A Theory of International Co-Operation

37 Pages Posted: 28 Sep 1998

See all articles by Scott Barrett

Scott Barrett

Johns Hopkins University - Paul H. Nitze School of Advanced International Studies (SAIS)

Date Written: June 1998

Abstract

This paper develops a coherent theory of international cooperation relying on the twin assumptions of individual and collective rationality. Using a linear version of the N-player prisoners' dilemma game, I provide a formal proof of Olson's conjecture that only a "small" number of countries can sustain full cooperation by means of a self-enforcing agreement. Moreover, I find that this number is not fixed but depends on the nature of the cooperation problem; for some problems, three countries will be "too many," while for others even 200 countries will be a "small" number. In addition, I find that the international system is only able to sustain global cooperation--that is, cooperation involving 200 or so countries--by a self-enforcing treaty when the gains to cooperation are "small." Finally, I find that the ability of the international system to sustain cooperation does not hinge on whether the compliance norm of customary international law has been internalized by states or whether compliance must instead be enforced by the use of treaty-based sanctions. The constraint on international cooperation is free-rider deterrence, not compliance enforcement.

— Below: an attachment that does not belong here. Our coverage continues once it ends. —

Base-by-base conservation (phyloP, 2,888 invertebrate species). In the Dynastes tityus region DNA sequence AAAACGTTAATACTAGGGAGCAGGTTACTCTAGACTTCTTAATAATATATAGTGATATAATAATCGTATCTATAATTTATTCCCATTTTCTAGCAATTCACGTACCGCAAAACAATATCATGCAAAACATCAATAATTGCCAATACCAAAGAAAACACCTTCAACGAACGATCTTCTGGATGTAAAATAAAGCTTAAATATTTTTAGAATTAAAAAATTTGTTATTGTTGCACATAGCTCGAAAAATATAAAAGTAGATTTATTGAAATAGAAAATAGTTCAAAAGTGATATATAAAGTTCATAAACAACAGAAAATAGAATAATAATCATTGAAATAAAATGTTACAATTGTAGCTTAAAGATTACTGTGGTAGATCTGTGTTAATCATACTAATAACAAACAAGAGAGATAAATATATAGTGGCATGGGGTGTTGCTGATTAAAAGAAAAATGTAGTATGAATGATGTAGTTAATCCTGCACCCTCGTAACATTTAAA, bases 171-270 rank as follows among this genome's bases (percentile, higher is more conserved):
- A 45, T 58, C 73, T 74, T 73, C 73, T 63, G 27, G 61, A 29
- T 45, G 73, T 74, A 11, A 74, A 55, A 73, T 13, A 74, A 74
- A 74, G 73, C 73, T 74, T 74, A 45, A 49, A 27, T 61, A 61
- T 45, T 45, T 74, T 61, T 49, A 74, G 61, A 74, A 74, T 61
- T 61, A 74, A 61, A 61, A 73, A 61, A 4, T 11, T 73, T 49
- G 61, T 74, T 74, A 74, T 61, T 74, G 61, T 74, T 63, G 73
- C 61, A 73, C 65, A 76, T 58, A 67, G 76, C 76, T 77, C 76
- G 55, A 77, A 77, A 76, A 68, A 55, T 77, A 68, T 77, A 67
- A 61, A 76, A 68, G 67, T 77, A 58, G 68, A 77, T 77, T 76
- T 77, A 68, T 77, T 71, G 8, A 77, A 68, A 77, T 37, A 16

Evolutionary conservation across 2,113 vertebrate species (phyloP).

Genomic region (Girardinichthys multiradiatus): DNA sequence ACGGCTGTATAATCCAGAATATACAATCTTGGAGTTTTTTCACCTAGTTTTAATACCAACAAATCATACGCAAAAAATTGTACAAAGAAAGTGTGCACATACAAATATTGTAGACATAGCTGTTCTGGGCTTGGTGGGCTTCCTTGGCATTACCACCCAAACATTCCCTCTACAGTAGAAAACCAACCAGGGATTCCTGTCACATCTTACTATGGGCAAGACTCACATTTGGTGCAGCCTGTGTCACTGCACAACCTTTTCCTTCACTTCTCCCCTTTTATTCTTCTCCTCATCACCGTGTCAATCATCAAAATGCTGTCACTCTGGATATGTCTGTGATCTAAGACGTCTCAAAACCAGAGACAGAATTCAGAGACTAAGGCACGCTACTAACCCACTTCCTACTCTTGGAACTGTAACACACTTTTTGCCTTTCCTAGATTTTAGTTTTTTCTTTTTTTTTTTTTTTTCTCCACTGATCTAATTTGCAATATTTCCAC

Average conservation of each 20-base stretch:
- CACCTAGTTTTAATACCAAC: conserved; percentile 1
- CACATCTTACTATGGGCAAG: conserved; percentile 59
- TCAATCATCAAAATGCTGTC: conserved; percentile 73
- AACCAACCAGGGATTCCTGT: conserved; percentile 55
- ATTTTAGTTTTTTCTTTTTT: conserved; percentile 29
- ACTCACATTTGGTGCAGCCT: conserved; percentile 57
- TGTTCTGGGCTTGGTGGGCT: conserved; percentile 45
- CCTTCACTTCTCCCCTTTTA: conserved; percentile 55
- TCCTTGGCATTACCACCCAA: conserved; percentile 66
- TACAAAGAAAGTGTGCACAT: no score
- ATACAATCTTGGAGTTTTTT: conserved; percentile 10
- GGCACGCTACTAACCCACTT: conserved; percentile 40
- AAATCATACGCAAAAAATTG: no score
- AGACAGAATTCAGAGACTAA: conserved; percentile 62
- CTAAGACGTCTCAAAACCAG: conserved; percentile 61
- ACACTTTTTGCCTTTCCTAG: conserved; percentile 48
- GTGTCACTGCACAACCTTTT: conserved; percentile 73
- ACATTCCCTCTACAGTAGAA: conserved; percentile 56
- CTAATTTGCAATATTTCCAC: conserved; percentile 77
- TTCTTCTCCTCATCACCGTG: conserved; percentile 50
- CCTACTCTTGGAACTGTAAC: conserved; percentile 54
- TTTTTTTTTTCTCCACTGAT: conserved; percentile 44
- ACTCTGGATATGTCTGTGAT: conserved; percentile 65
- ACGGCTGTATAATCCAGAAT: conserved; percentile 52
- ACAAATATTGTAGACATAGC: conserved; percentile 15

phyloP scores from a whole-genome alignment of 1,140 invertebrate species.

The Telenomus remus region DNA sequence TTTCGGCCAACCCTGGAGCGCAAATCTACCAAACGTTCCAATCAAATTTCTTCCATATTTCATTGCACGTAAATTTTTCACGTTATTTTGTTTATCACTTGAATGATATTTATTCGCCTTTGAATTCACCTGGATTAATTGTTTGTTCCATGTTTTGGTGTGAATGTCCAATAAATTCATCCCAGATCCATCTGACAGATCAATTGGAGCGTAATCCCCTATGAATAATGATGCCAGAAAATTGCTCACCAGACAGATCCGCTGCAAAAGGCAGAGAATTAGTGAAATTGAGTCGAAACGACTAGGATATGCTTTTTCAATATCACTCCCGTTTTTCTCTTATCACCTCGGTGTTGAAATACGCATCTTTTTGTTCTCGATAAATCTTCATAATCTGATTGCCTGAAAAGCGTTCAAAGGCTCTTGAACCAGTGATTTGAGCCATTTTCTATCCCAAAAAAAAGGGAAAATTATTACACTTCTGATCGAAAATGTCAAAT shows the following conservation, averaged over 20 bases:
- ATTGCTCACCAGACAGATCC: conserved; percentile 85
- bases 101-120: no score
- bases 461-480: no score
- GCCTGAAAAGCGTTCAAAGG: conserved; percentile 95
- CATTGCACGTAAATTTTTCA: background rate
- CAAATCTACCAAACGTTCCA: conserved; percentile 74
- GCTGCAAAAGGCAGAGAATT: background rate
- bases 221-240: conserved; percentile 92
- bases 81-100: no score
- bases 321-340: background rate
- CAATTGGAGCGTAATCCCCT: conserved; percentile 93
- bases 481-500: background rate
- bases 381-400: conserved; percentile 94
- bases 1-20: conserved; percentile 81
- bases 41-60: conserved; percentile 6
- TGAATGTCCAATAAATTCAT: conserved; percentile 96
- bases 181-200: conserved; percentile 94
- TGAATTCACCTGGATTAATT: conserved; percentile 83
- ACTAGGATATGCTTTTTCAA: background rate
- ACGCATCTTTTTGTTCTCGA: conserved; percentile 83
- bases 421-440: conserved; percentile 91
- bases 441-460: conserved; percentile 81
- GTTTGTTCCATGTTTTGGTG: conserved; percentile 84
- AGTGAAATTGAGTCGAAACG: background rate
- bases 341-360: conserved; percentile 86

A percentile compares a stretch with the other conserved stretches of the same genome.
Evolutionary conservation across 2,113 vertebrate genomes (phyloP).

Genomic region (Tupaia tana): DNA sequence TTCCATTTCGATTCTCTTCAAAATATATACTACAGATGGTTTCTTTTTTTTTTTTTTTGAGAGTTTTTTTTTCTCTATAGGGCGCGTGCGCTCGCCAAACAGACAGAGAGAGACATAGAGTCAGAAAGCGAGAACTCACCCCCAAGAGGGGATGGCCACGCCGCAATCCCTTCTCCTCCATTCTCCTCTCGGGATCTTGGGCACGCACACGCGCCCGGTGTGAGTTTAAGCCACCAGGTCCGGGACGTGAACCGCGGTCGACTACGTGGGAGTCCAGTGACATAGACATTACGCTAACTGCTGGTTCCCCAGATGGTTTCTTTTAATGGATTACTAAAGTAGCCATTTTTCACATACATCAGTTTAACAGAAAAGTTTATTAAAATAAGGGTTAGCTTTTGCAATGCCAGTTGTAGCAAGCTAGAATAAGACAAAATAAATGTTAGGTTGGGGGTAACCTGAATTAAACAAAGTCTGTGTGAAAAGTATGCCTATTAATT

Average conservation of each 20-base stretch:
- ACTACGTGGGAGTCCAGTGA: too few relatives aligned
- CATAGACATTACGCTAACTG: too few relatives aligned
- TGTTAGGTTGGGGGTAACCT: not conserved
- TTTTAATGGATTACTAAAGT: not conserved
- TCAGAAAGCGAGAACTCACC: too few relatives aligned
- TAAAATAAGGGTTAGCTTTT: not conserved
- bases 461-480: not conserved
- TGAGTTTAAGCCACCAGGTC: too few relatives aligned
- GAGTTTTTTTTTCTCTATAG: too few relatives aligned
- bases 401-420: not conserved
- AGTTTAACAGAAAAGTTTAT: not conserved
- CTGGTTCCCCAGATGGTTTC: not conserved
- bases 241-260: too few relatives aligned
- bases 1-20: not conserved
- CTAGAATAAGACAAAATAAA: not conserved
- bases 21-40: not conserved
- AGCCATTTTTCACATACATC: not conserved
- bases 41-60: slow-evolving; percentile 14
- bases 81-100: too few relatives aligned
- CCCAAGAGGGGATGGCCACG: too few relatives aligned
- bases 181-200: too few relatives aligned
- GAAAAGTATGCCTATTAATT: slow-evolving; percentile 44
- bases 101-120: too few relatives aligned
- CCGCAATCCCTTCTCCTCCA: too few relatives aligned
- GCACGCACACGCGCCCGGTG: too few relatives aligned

Suggested Citation

Barrett, Scott, A Theory of International Co-Operation (June 1998). Available at SSRN: https://ssrn.com/abstract=123441 or http://dx.doi.org/10.2139/ssrn.123441

Scott Barrett (Contact Author)

Johns Hopkins University - Paul H. Nitze School of Advanced International Studies (SAIS) ( email )

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